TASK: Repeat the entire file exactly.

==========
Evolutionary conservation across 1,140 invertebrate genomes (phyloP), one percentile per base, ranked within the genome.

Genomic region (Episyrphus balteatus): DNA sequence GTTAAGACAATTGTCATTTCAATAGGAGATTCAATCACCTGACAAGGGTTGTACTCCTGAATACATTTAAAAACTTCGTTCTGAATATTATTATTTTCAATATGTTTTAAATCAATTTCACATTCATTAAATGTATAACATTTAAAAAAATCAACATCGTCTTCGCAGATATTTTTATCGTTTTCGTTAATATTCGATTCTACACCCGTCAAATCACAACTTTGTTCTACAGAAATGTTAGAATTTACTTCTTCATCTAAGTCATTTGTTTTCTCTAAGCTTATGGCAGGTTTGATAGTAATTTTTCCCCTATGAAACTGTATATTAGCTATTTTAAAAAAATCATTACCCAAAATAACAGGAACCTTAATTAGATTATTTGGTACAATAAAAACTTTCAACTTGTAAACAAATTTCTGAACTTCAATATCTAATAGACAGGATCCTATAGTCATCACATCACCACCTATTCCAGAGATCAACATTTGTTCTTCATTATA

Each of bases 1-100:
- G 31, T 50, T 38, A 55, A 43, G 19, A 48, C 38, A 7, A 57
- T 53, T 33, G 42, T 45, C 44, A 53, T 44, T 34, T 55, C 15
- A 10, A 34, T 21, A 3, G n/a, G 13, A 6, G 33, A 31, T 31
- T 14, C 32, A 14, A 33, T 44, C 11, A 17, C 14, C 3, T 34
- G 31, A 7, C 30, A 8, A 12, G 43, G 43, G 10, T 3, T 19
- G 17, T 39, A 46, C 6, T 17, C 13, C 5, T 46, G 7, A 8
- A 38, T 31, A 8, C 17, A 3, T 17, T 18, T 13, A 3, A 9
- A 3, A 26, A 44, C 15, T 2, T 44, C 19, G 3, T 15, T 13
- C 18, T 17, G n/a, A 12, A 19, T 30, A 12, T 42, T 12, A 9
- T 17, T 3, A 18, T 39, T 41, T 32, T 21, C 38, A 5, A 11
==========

Evolutionary conservation across 1,140 invertebrate genomes (phyloP), one percentile per base, ranked within the genome.

Genomic region (Episyrphus balteatus): DNA sequence GTTAAGACAATTGTCATTTCAATAGGAGATTCAATCACCTGACAAGGGTTGTACTCCTGAATACATTTAAAAACTTCGTTCTGAATATTATTATTTTCAATATGTTTTAAATCAATTTCACATTCATTAAATGTATAACATTTAAAAAAATCAACATCGTCTTCGCAGATATTTTTATCGTTTTCGTTAATATTCGATTCTACACCCGTCAAATCACAACTTTGTTCTACAGAAATGTTAGAATTTACTTCTTCATCTAAGTCATTTGTTTTCTCTAAGCTTATGGCAGGTTTGATAGTAATTTTTCCCCTATGAAACTGTATATTAGCTATTTTAAAAAAATCATTACCCAAAATAACAGGAACCTTAATTAGATTATTTGGTACAATAAAAACTTTCAACTTGTAAACAAATTTCTGAACTTCAATATCTAATAGACAGGATCCTATAGTCATCACATCACCACCTATTCCAGAGATCAACATTTGTTCTTCATTATA

Each of bases 1-100:
- G 31, T 50, T 38, A 55, A 43, G 19, A 48, C 38, A 7, A 57
- T 53, T 33, G 42, T 45, C 44, A 53, T 44, T 34, T 55, C 15
- A 10, A 34, T 21, A 3, G n/a, G 13, A 6, G 33, A 31, T 31
- T 14, C 32, A 14, A 33, T 44, C 11, A 17, C 14, C 3, T 34
- G 31, A 7, C 30, A 8, A 12, G 43, G 43, G 10, T 3, T 19
- G 17, T 39, A 46, C 6, T 17, C 13, C 5, T 46, G 7, A 8
- A 38, T 31, A 8, C 17, A 3, T 17, T 18, T 13, A 3, A 9
- A 3, A 26, A 44, C 15, T 2, T 44, C 19, G 3, T 15, T 13
- C 18, T 17, G n/a, A 12, A 19, T 30, A 12, T 42, T 12, A 9
- T 17, T 3, A 18, T 39, T 41, T 32, T 21, C 38, A 5, A 11